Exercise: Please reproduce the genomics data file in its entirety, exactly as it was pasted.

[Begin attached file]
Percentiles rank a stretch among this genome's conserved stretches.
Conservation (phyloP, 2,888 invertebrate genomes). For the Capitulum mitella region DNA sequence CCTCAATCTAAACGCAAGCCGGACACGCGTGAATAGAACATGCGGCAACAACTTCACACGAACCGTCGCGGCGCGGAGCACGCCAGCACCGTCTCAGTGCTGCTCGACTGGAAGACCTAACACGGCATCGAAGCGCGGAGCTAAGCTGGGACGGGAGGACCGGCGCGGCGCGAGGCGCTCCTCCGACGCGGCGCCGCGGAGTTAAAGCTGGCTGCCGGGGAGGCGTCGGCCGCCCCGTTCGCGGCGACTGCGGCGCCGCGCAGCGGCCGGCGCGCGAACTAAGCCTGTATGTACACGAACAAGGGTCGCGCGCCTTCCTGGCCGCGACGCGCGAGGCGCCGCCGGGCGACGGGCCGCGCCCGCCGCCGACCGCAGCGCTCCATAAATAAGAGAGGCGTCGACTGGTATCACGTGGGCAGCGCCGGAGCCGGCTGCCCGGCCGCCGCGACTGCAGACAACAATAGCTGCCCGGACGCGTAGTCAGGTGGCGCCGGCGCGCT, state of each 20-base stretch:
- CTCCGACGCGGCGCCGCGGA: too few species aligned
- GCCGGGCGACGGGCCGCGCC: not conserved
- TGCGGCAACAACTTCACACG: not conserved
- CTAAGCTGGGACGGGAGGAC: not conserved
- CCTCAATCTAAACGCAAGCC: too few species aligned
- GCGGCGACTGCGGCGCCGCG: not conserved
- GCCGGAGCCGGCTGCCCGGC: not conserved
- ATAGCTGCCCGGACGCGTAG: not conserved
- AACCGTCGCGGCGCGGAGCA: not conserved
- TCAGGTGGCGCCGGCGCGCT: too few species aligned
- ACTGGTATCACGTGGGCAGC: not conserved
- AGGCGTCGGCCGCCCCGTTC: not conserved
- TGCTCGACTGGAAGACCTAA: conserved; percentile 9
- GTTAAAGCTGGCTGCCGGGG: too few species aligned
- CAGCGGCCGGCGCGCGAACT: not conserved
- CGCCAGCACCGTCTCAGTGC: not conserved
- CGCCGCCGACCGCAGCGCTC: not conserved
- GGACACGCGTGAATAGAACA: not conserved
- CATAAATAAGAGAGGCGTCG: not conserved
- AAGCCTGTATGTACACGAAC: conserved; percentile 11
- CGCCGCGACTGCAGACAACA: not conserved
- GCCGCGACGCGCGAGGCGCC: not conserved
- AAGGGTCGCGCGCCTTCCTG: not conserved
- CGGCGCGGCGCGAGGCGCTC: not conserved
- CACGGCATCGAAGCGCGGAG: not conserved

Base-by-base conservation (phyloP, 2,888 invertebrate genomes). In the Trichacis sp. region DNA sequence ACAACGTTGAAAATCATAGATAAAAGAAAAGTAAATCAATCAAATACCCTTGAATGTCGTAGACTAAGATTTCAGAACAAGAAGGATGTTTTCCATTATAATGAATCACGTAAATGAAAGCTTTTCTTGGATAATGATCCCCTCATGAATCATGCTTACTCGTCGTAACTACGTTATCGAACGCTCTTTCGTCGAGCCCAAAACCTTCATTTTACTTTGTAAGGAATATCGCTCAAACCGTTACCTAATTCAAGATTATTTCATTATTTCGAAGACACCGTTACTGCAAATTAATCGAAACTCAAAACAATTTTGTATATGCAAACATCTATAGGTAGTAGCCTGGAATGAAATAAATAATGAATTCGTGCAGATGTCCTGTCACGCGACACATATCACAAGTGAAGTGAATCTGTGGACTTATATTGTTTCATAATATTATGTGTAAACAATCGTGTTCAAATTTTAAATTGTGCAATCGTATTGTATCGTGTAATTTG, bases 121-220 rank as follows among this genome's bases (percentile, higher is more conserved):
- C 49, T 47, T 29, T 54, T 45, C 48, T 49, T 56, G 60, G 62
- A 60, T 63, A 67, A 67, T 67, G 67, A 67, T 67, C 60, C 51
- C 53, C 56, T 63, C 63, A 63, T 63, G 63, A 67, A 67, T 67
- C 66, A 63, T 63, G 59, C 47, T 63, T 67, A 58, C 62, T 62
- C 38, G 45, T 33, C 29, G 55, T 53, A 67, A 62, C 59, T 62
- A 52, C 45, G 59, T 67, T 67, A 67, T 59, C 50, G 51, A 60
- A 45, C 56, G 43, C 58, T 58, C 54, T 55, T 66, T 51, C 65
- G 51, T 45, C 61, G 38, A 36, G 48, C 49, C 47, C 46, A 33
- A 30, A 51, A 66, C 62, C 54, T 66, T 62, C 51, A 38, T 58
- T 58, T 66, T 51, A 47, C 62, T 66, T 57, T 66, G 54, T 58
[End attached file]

Percentiles rank a stretch among this genome's conserved stretches.
Conservation (phyloP, 2,888 invertebrate genomes). For the Capitulum mitella region DNA sequence CCTCAATCTAAACGCAAGCCGGACACGCGTGAATAGAACATGCGGCAACAACTTCACACGAACCGTCGCGGCGCGGAGCACGCCAGCACCGTCTCAGTGCTGCTCGACTGGAAGACCTAACACGGCATCGAAGCGCGGAGCTAAGCTGGGACGGGAGGACCGGCGCGGCGCGAGGCGCTCCTCCGACGCGGCGCCGCGGAGTTAAAGCTGGCTGCCGGGGAGGCGTCGGCCGCCCCGTTCGCGGCGACTGCGGCGCCGCGCAGCGGCCGGCGCGCGAACTAAGCCTGTATGTACACGAACAAGGGTCGCGCGCCTTCCTGGCCGCGACGCGCGAGGCGCCGCCGGGCGACGGGCCGCGCCCGCCGCCGACCGCAGCGCTCCATAAATAAGAGAGGCGTCGACTGGTATCACGTGGGCAGCGCCGGAGCCGGCTGCCCGGCCGCCGCGACTGCAGACAACAATAGCTGCCCGGACGCGTAGTCAGGTGGCGCCGGCGCGCT, state of each 20-base stretch:
- CTCCGACGCGGCGCCGCGGA: too few species aligned
- GCCGGGCGACGGGCCGCGCC: not conserved
- TGCGGCAACAACTTCACACG: not conserved
- CTAAGCTGGGACGGGAGGAC: not conserved
- CCTCAATCTAAACGCAAGCC: too few species aligned
- GCGGCGACTGCGGCGCCGCG: not conserved
- GCCGGAGCCGGCTGCCCGGC: not conserved
- ATAGCTGCCCGGACGCGTAG: not conserved
- AACCGTCGCGGCGCGGAGCA: not conserved
- TCAGGTGGCGCCGGCGCGCT: too few species aligned
- ACTGGTATCACGTGGGCAGC: not conserved
- AGGCGTCGGCCGCCCCGTTC: not conserved
- TGCTCGACTGGAAGACCTAA: conserved; percentile 9
- GTTAAAGCTGGCTGCCGGGG: too few species aligned
- CAGCGGCCGGCGCGCGAACT: not conserved
- CGCCAGCACCGTCTCAGTGC: not conserved
- CGCCGCCGACCGCAGCGCTC: not conserved
- GGACACGCGTGAATAGAACA: not conserved
- CATAAATAAGAGAGGCGTCG: not conserved
- AAGCCTGTATGTACACGAAC: conserved; percentile 11
- CGCCGCGACTGCAGACAACA: not conserved
- GCCGCGACGCGCGAGGCGCC: not conserved
- AAGGGTCGCGCGCCTTCCTG: not conserved
- CGGCGCGGCGCGAGGCGCTC: not conserved
- CACGGCATCGAAGCGCGGAG: not conserved

Base-by-base conservation (phyloP, 2,888 invertebrate genomes). In the Trichacis sp. region DNA sequence ACAACGTTGAAAATCATAGATAAAAGAAAAGTAAATCAATCAAATACCCTTGAATGTCGTAGACTAAGATTTCAGAACAAGAAGGATGTTTTCCATTATAATGAATCACGTAAATGAAAGCTTTTCTTGGATAATGATCCCCTCATGAATCATGCTTACTCGTCGTAACTACGTTATCGAACGCTCTTTCGTCGAGCCCAAAACCTTCATTTTACTTTGTAAGGAATATCGCTCAAACCGTTACCTAATTCAAGATTATTTCATTATTTCGAAGACACCGTTACTGCAAATTAATCGAAACTCAAAACAATTTTGTATATGCAAACATCTATAGGTAGTAGCCTGGAATGAAATAAATAATGAATTCGTGCAGATGTCCTGTCACGCGACACATATCACAAGTGAAGTGAATCTGTGGACTTATATTGTTTCATAATATTATGTGTAAACAATCGTGTTCAAATTTTAAATTGTGCAATCGTATTGTATCGTGTAATTTG, bases 121-220 rank as follows among this genome's bases (percentile, higher is more conserved):
- C 49, T 47, T 29, T 54, T 45, C 48, T 49, T 56, G 60, G 62
- A 60, T 63, A 67, A 67, T 67, G 67, A 67, T 67, C 60, C 51
- C 53, C 56, T 63, C 63, A 63, T 63, G 63, A 67, A 67, T 67
- C 66, A 63, T 63, G 59, C 47, T 63, T 67, A 58, C 62, T 62
- C 38, G 45, T 33, C 29, G 55, T 53, A 67, A 62, C 59, T 62
- A 52, C 45, G 59, T 67, T 67, A 67, T 59, C 50, G 51, A 60
- A 45, C 56, G 43, C 58, T 58, C 54, T 55, T 66, T 51, C 65
- G 51, T 45, C 61, G 38, A 36, G 48, C 49, C 47, C 46, A 33
- A 30, A 51, A 66, C 62, C 54, T 66, T 62, C 51, A 38, T 58
- T 58, T 66, T 51, A 47, C 62, T 66, T 57, T 66, G 54, T 58